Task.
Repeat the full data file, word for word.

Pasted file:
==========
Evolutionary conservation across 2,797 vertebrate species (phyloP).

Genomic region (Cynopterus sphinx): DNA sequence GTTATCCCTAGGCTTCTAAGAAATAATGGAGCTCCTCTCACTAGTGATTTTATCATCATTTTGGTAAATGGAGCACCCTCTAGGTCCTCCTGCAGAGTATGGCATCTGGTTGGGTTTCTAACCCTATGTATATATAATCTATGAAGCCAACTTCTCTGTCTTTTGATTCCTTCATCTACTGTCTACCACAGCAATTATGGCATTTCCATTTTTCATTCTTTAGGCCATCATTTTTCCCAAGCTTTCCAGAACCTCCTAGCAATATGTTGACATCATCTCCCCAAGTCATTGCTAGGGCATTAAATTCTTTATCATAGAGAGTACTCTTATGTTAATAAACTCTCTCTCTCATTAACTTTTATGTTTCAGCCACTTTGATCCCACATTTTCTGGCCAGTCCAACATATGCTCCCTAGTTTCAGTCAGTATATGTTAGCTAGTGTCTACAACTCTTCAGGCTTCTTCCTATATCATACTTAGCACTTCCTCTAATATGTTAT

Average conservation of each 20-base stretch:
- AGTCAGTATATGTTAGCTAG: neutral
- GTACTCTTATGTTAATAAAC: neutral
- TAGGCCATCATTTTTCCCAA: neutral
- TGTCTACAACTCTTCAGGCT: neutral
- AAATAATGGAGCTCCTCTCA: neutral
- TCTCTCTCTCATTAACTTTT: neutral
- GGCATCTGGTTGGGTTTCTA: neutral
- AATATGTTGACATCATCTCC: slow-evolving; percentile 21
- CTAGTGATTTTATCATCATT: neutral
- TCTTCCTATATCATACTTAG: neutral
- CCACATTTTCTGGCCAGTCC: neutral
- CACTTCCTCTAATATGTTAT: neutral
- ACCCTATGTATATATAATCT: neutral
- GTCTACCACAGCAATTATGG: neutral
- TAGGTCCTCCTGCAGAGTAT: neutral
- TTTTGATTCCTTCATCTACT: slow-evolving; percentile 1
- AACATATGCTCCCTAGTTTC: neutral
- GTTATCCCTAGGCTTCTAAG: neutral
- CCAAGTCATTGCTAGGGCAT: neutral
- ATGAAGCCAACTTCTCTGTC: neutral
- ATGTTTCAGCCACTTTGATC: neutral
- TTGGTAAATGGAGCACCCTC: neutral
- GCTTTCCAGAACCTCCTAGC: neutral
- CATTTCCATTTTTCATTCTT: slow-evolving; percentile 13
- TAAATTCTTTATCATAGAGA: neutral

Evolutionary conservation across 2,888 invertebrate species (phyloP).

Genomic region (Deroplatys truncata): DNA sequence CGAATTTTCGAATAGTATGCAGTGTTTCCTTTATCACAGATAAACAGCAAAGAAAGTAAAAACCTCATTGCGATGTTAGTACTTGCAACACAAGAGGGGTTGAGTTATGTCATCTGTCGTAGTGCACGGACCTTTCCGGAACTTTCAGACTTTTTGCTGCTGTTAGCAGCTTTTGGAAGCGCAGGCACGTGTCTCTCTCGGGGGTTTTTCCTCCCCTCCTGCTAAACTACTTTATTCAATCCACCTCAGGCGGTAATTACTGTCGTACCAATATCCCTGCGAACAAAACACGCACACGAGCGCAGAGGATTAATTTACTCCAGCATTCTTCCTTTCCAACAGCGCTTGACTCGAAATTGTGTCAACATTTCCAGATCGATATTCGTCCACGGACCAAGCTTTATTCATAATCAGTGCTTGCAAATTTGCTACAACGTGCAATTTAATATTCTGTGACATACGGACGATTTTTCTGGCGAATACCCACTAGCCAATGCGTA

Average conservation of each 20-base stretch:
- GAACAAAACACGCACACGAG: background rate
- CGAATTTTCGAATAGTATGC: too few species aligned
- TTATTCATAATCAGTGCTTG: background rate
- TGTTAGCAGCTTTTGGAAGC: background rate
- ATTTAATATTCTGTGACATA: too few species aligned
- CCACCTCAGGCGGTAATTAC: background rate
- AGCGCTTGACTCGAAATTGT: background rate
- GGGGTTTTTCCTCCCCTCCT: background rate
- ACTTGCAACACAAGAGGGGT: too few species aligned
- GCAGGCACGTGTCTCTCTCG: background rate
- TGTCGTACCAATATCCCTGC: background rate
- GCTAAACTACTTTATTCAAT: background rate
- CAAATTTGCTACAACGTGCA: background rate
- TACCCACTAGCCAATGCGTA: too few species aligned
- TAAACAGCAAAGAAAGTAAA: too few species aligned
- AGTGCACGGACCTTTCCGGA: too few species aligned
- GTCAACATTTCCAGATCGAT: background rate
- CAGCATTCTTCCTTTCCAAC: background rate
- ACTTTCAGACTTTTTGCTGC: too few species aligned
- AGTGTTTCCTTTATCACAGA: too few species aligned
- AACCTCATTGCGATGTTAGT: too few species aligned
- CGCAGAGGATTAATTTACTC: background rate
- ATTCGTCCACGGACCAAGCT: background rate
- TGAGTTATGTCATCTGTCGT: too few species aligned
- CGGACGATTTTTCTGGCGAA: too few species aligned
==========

Evolutionary conservation across 2,797 vertebrate species (phyloP).

Genomic region (Cynopterus sphinx): DNA sequence GTTATCCCTAGGCTTCTAAGAAATAATGGAGCTCCTCTCACTAGTGATTTTATCATCATTTTGGTAAATGGAGCACCCTCTAGGTCCTCCTGCAGAGTATGGCATCTGGTTGGGTTTCTAACCCTATGTATATATAATCTATGAAGCCAACTTCTCTGTCTTTTGATTCCTTCATCTACTGTCTACCACAGCAATTATGGCATTTCCATTTTTCATTCTTTAGGCCATCATTTTTCCCAAGCTTTCCAGAACCTCCTAGCAATATGTTGACATCATCTCCCCAAGTCATTGCTAGGGCATTAAATTCTTTATCATAGAGAGTACTCTTATGTTAATAAACTCTCTCTCTCATTAACTTTTATGTTTCAGCCACTTTGATCCCACATTTTCTGGCCAGTCCAACATATGCTCCCTAGTTTCAGTCAGTATATGTTAGCTAGTGTCTACAACTCTTCAGGCTTCTTCCTATATCATACTTAGCACTTCCTCTAATATGTTAT

Average conservation of each 20-base stretch:
- AGTCAGTATATGTTAGCTAG: neutral
- GTACTCTTATGTTAATAAAC: neutral
- TAGGCCATCATTTTTCCCAA: neutral
- TGTCTACAACTCTTCAGGCT: neutral
- AAATAATGGAGCTCCTCTCA: neutral
- TCTCTCTCTCATTAACTTTT: neutral
- GGCATCTGGTTGGGTTTCTA: neutral
- AATATGTTGACATCATCTCC: slow-evolving; percentile 21
- CTAGTGATTTTATCATCATT: neutral
- TCTTCCTATATCATACTTAG: neutral
- CCACATTTTCTGGCCAGTCC: neutral
- CACTTCCTCTAATATGTTAT: neutral
- ACCCTATGTATATATAATCT: neutral
- GTCTACCACAGCAATTATGG: neutral
- TAGGTCCTCCTGCAGAGTAT: neutral
- TTTTGATTCCTTCATCTACT: slow-evolving; percentile 1
- AACATATGCTCCCTAGTTTC: neutral
- GTTATCCCTAGGCTTCTAAG: neutral
- CCAAGTCATTGCTAGGGCAT: neutral
- ATGAAGCCAACTTCTCTGTC: neutral
- ATGTTTCAGCCACTTTGATC: neutral
- TTGGTAAATGGAGCACCCTC: neutral
- GCTTTCCAGAACCTCCTAGC: neutral
- CATTTCCATTTTTCATTCTT: slow-evolving; percentile 13
- TAAATTCTTTATCATAGAGA: neutral

Evolutionary conservation across 2,888 invertebrate species (phyloP).

Genomic region (Deroplatys truncata): DNA sequence CGAATTTTCGAATAGTATGCAGTGTTTCCTTTATCACAGATAAACAGCAAAGAAAGTAAAAACCTCATTGCGATGTTAGTACTTGCAACACAAGAGGGGTTGAGTTATGTCATCTGTCGTAGTGCACGGACCTTTCCGGAACTTTCAGACTTTTTGCTGCTGTTAGCAGCTTTTGGAAGCGCAGGCACGTGTCTCTCTCGGGGGTTTTTCCTCCCCTCCTGCTAAACTACTTTATTCAATCCACCTCAGGCGGTAATTACTGTCGTACCAATATCCCTGCGAACAAAACACGCACACGAGCGCAGAGGATTAATTTACTCCAGCATTCTTCCTTTCCAACAGCGCTTGACTCGAAATTGTGTCAACATTTCCAGATCGATATTCGTCCACGGACCAAGCTTTATTCATAATCAGTGCTTGCAAATTTGCTACAACGTGCAATTTAATATTCTGTGACATACGGACGATTTTTCTGGCGAATACCCACTAGCCAATGCGTA

Average conservation of each 20-base stretch:
- GAACAAAACACGCACACGAG: background rate
- CGAATTTTCGAATAGTATGC: too few species aligned
- TTATTCATAATCAGTGCTTG: background rate
- TGTTAGCAGCTTTTGGAAGC: background rate
- ATTTAATATTCTGTGACATA: too few species aligned
- CCACCTCAGGCGGTAATTAC: background rate
- AGCGCTTGACTCGAAATTGT: background rate
- GGGGTTTTTCCTCCCCTCCT: background rate
- ACTTGCAACACAAGAGGGGT: too few species aligned
- GCAGGCACGTGTCTCTCTCG: background rate
- TGTCGTACCAATATCCCTGC: background rate
- GCTAAACTACTTTATTCAAT: background rate
- CAAATTTGCTACAACGTGCA: background rate
- TACCCACTAGCCAATGCGTA: too few species aligned
- TAAACAGCAAAGAAAGTAAA: too few species aligned
- AGTGCACGGACCTTTCCGGA: too few species aligned
- GTCAACATTTCCAGATCGAT: background rate
- CAGCATTCTTCCTTTCCAAC: background rate
- ACTTTCAGACTTTTTGCTGC: too few species aligned
- AGTGTTTCCTTTATCACAGA: too few species aligned
- AACCTCATTGCGATGTTAGT: too few species aligned
- CGCAGAGGATTAATTTACTC: background rate
- ATTCGTCCACGGACCAAGCT: background rate
- TGAGTTATGTCATCTGTCGT: too few species aligned
- CGGACGATTTTTCTGGCGAA: too few species aligned